The whole point of this wacky proposal seems to have been to generate publicity for her programme. And BBC Radio Cambridgeshire and RIBA responded by sponsoring a "debate" on the programme this evening in New Hall. Much of the audience were the usual suspects (e.g. planning bureaucrats). Most of the audience was old (i.e. over forty, even over fifty).

The chair for the debate was a BBC Radio Cambridgeshire presenter called Christopher South. He started out by joking that these proposed towers were so tall that they would even be seen in Great Chesterford, so it showed Greer was not a NIMBY. But of course she is a NIMBY, the whole point is that she wants to force the peasants to live in a tower block in Cambridge, not in her back yard.

South then introduced the panel: John Oldham (from Countryside Properties; several others claimed they were a good developer, but one has to wonder if that was out of politeness), Peter Studdert (ex-director of planning at Cambridge City Council and now working for the quango Cambridge Horizons, responsible for making sure that all the new houses and infrastructure supposedly being built over the next decade or two works), Wyndham Thomas (supposedly responsible for building much of post-war Peterborough and now with the Town and Country Planning Association), Simon Ward (representing some organisation called the Chartered Institute of Architectural Technologists), and Greg Luton (from English Heritage).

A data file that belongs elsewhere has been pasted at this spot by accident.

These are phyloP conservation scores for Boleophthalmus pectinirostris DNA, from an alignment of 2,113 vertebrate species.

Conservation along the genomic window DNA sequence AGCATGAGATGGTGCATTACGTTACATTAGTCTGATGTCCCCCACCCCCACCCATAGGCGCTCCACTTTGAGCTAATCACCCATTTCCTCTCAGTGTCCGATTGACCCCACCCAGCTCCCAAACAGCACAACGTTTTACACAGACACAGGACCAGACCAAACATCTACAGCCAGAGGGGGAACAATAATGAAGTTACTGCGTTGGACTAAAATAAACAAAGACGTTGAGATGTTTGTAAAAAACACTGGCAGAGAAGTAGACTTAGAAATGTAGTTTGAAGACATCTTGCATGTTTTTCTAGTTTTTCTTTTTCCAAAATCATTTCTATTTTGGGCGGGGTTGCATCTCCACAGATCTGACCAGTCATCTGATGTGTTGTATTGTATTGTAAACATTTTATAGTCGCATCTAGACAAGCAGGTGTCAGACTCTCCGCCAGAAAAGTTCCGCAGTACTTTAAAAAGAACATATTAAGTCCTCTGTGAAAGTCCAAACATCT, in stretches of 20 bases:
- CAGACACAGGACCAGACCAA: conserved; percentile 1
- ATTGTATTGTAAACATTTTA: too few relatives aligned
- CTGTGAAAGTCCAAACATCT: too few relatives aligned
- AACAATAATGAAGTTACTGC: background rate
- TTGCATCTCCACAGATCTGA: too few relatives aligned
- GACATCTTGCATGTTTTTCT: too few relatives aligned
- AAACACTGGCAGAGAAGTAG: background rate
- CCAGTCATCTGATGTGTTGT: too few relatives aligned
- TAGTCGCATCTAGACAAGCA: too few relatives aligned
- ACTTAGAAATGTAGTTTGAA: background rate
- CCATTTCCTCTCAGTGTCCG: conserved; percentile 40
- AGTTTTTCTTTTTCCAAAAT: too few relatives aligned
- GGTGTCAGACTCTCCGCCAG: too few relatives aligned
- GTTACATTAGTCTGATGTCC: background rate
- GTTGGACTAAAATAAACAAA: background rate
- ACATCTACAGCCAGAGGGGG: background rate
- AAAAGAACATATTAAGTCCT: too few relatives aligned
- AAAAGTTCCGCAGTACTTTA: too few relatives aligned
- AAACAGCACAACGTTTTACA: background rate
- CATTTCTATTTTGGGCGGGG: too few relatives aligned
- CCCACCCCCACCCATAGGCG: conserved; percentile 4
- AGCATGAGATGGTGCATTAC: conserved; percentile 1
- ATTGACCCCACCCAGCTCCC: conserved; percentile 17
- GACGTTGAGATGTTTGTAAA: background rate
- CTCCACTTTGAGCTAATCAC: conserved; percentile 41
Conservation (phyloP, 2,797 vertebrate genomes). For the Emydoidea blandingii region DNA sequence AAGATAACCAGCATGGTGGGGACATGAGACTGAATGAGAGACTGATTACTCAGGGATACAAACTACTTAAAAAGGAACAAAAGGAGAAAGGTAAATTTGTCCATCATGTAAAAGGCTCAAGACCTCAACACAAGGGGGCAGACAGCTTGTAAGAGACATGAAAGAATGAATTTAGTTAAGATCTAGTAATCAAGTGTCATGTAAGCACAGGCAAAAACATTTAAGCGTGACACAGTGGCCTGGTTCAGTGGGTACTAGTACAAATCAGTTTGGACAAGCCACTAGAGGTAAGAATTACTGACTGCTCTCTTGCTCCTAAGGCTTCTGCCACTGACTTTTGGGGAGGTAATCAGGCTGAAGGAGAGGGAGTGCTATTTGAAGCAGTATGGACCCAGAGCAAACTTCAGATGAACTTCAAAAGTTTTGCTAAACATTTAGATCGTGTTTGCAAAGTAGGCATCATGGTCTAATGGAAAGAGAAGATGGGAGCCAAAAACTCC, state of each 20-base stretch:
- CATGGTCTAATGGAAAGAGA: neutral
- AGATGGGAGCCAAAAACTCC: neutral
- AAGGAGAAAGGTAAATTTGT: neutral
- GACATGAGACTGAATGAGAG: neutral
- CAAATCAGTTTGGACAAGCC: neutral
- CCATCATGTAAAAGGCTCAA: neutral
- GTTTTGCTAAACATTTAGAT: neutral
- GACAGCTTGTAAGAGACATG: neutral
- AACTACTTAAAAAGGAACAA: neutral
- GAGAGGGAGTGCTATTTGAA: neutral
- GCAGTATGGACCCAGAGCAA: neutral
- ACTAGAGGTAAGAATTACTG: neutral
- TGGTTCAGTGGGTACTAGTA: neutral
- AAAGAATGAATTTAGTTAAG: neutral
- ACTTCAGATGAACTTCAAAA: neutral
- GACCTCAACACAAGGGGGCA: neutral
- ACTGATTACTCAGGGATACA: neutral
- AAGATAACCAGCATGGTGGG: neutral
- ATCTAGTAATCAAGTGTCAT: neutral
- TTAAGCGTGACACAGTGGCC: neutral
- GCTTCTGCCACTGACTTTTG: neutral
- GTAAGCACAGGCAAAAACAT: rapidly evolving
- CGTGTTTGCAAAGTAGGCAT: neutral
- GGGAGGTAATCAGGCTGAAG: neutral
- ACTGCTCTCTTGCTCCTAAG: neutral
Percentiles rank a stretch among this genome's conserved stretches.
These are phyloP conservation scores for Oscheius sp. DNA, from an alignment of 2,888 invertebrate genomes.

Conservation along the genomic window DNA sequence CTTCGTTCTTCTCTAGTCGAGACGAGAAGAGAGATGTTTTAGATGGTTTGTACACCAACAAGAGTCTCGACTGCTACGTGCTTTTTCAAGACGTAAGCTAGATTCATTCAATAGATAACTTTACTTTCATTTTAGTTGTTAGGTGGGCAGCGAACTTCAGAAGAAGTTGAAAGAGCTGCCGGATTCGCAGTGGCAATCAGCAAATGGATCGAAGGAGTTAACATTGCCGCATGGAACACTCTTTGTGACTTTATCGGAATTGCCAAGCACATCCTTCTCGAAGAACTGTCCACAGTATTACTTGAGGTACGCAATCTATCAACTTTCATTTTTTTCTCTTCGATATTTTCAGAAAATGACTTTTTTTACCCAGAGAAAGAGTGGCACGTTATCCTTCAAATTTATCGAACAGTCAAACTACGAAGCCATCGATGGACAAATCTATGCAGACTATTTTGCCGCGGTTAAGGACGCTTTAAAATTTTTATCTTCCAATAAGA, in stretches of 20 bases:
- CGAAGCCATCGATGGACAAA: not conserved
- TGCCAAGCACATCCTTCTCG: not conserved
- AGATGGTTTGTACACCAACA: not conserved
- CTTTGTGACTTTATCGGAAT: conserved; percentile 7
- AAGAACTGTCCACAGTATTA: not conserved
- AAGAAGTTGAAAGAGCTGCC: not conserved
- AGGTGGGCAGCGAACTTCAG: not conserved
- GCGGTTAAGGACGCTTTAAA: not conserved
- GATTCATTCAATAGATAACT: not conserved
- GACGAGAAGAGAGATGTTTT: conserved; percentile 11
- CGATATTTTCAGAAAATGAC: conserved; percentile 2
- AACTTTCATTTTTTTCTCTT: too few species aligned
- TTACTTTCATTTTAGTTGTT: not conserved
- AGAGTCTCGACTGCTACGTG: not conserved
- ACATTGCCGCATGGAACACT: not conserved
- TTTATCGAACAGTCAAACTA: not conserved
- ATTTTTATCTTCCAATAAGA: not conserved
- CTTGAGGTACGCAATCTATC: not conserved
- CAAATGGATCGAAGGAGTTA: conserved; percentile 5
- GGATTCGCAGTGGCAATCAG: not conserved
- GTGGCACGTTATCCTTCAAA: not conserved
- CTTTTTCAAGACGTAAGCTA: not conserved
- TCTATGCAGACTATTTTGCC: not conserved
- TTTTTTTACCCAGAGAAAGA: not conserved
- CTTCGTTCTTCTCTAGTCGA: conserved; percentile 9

All the panellists belittled Greer and her tower blocks. For example, Thomas called it a "flight of fancy" and "not practicable" and "not new", and that it "runs against the wishes of a huge majority of people". And Luton and Oldham both said the key to tower blocks is where you put them. They might make sense in London. They don't in Cambridge. Luton also pointed out that Greer was in fact very conservative and middle class. Studdert said that her ideas were "completely off the wall". Ward did a quick calculation of housing density for Greer's tower blocks. Assuming four flats per floor (a reasonable enough assumption given what was shown in Greer's programme) and assuming six tower blocks (as shown in the programme), this gave around 6 x 4 x 75 = 1800 units. Well, the low-rise solution that will almost certainly be built would be expected to have around 10 households per acre on the 600 acre site, leading to 6000 units. So Greer's high-density housing is not any more efficient. You would have to have 20 tower blocks.

Only one person in the audience supported tower blocks in Cambridge. She said that she had seen some great tower blocks in the woods near Helsinki many years ago. Wonderful, that means we should have them in Cambridge as well. (And the questioner lives in a typical two-storey house in Cambridge.)

There was some discussion about "high density" housing. John Hipkin (ex-Lib Dem and ex-mayor of Cambridge) managed to sing the praises of the relatively high density Accordia (a new development off Brooklands Avenue) and denigrate the lower density Arbury ("boring housing"). Well it's bizarre that Accordia gets so many complements. It was at least designed by architects, not (just) developers, but it's not that great. Indeed it is rather boring, considering how new it is. And the next person in the audience had a good riposte to Hipkin, because he lived in Arbury and he liked living there (and his house had a garden, unlike most of the Accordia housing).

Sian Reid (a Lib Dem politician) asked the panel how high they would consider building on the airport site. Oldham jokingly said no more than 12 storeys because that is what Ralph Erskine said (apparently that is how far you can shout). But the consensus seemed to be that the airport would be built at a height of all the other new developments on the edge of Cambridge, i.e. mainly three storeys but perhaps five or six in some "core" area. Reid also liked high density development. Funnily enough, she lives on Millington Road in a big house with a huge garden. But obviously there is one rule for the elite and another for the peasants.